IMF concludes that Botswana’s financial sector remains safe and resilient, despite the presence of high levels of unsecured household loans. The IMF’s assessment highlights the strong capital buffers of banking entities, their ability to withstand shocks, and the overall stability of the financial system. The country’s financial sector has also demonstrated its resilience during the Covid-19 pandemic. The Financial Stability Council further affirms the safety and effectiveness of the financial system in providing financial services to support the economy.
Botala Energy, an Australian energy company, recently made its debut on the Botswana Stock Exchange (BSE), joining a growing number of energy development companies trading on the exchange. The company, established in 2018, is focused on exploring and developing natural gas and renewable energy opportunities in Botswana, particularly in the Serowe Gas Project and Solar Opportunities.
The listing of Botala Energy on the BSE was welcomed by Mr Tsamatse Mamola, the Head of Listings & Tradings at the exchange. He recognized the company as a pioneering force in the field of gas exploration and development. Mamola also highlighted the company’s commitment to clean energy production, which aligns with the global movement towards sustainable practices. By harnessing the potential of coal bed methane in the Serowe Project and integrating it with solar power generation, Botala Energy is not only innovating in the energy sector but also contributing to a greener and more sustainable future.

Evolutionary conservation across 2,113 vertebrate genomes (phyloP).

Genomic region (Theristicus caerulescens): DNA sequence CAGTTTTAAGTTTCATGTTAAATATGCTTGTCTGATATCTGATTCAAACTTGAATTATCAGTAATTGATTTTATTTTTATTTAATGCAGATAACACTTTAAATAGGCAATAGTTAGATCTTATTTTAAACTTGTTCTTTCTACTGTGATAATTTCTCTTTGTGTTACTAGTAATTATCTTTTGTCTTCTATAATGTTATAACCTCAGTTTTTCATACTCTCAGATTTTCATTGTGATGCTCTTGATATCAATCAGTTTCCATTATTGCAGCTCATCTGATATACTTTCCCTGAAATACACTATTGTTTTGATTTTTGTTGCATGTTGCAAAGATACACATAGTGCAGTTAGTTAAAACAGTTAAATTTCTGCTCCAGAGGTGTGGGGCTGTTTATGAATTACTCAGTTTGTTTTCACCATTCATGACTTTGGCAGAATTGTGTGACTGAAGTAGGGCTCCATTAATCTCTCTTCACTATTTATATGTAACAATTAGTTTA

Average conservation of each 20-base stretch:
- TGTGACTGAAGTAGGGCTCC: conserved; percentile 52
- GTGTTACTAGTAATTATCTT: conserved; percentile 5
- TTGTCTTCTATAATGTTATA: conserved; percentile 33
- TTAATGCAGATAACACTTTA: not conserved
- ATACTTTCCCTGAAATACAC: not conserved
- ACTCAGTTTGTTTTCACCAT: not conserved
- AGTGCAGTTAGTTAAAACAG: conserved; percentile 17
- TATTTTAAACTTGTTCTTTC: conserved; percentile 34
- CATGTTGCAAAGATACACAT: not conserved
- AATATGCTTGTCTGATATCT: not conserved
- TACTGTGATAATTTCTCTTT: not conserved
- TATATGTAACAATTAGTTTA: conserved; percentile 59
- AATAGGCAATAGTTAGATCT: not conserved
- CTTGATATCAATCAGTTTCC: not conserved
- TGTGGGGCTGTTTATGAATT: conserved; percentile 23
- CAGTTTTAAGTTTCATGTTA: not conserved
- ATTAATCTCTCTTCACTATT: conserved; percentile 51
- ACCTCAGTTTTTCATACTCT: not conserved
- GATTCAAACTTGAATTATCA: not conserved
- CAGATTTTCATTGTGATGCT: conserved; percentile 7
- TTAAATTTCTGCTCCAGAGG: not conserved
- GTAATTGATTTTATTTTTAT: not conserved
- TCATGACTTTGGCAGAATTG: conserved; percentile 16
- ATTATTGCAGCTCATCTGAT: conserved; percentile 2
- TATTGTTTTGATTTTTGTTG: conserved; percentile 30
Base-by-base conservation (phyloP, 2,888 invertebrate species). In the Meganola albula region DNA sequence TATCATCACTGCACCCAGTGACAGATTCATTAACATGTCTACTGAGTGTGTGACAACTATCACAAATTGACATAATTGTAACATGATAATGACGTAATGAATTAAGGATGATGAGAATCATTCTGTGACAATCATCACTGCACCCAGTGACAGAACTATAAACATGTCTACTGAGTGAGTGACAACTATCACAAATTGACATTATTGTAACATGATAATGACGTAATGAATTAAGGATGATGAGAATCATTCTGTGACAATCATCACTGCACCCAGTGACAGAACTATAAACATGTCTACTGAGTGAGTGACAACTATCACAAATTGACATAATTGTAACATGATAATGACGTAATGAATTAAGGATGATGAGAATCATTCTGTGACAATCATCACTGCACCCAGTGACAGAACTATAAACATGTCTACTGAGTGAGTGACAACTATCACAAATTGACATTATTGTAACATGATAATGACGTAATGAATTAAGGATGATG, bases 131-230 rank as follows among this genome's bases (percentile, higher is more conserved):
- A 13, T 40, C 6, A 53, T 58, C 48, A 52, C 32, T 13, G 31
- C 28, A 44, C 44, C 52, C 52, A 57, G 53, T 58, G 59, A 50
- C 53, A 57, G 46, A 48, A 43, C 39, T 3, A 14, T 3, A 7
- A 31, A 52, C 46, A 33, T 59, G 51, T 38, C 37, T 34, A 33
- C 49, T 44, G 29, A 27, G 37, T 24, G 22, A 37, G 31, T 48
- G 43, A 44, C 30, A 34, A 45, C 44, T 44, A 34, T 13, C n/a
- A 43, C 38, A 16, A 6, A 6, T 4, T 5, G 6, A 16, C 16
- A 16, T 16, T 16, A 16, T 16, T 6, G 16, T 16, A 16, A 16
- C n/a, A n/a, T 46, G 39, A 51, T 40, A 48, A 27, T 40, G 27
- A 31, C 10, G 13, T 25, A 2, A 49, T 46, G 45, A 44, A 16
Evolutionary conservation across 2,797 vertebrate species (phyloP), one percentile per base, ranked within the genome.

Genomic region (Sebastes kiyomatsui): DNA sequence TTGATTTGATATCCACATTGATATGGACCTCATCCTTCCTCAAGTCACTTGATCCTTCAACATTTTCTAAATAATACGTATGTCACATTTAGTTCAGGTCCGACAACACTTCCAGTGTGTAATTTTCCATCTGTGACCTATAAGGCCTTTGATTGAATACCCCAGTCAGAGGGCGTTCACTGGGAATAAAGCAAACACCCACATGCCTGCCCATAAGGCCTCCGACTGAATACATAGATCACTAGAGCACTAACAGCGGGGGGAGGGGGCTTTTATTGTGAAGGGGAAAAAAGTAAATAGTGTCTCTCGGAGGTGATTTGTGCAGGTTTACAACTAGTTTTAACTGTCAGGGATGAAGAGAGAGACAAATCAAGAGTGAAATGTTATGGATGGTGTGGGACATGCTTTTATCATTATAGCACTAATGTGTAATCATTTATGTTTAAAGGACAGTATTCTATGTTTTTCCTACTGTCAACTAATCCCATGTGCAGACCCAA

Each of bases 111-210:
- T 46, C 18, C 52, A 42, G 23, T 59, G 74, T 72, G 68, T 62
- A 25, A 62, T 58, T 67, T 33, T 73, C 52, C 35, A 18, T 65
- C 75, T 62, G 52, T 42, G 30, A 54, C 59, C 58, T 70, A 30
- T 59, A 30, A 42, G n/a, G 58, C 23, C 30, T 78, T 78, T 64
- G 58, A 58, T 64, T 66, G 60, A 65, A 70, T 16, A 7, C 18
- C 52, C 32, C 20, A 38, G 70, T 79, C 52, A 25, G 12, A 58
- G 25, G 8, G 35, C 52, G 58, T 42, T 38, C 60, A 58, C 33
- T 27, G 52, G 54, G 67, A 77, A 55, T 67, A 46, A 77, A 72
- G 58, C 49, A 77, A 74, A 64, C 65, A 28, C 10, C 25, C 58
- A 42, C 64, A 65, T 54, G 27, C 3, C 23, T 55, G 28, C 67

Mamola emphasized the significance of Botala Energy’s decision to list all of its issued shares on the BSE. This move demonstrates the company’s confidence in the exchange as a strategic partner in its corporate journey. The listing provides Botala Energy with access to diverse sources of capital, which will be instrumental in advancing its exploration and development projects, fostering technological innovation, and achieving its clean energy production goals. The BSE, as a facilitator of capital raising, plays a crucial role in supporting ambitious initiatives and fostering growth.
The listing of Botala Energy also brings benefits to the broader Botswana economy. It increases investor interest, contributing to the liquidity and vibrancy of the market. Botswana, traditionally reliant on diamonds, recognizes the importance of diversifying its economic base. The inclusion of a dynamic and forward-looking company like Botala Energy on the exchange reflects the evolving economic landscape of the nation.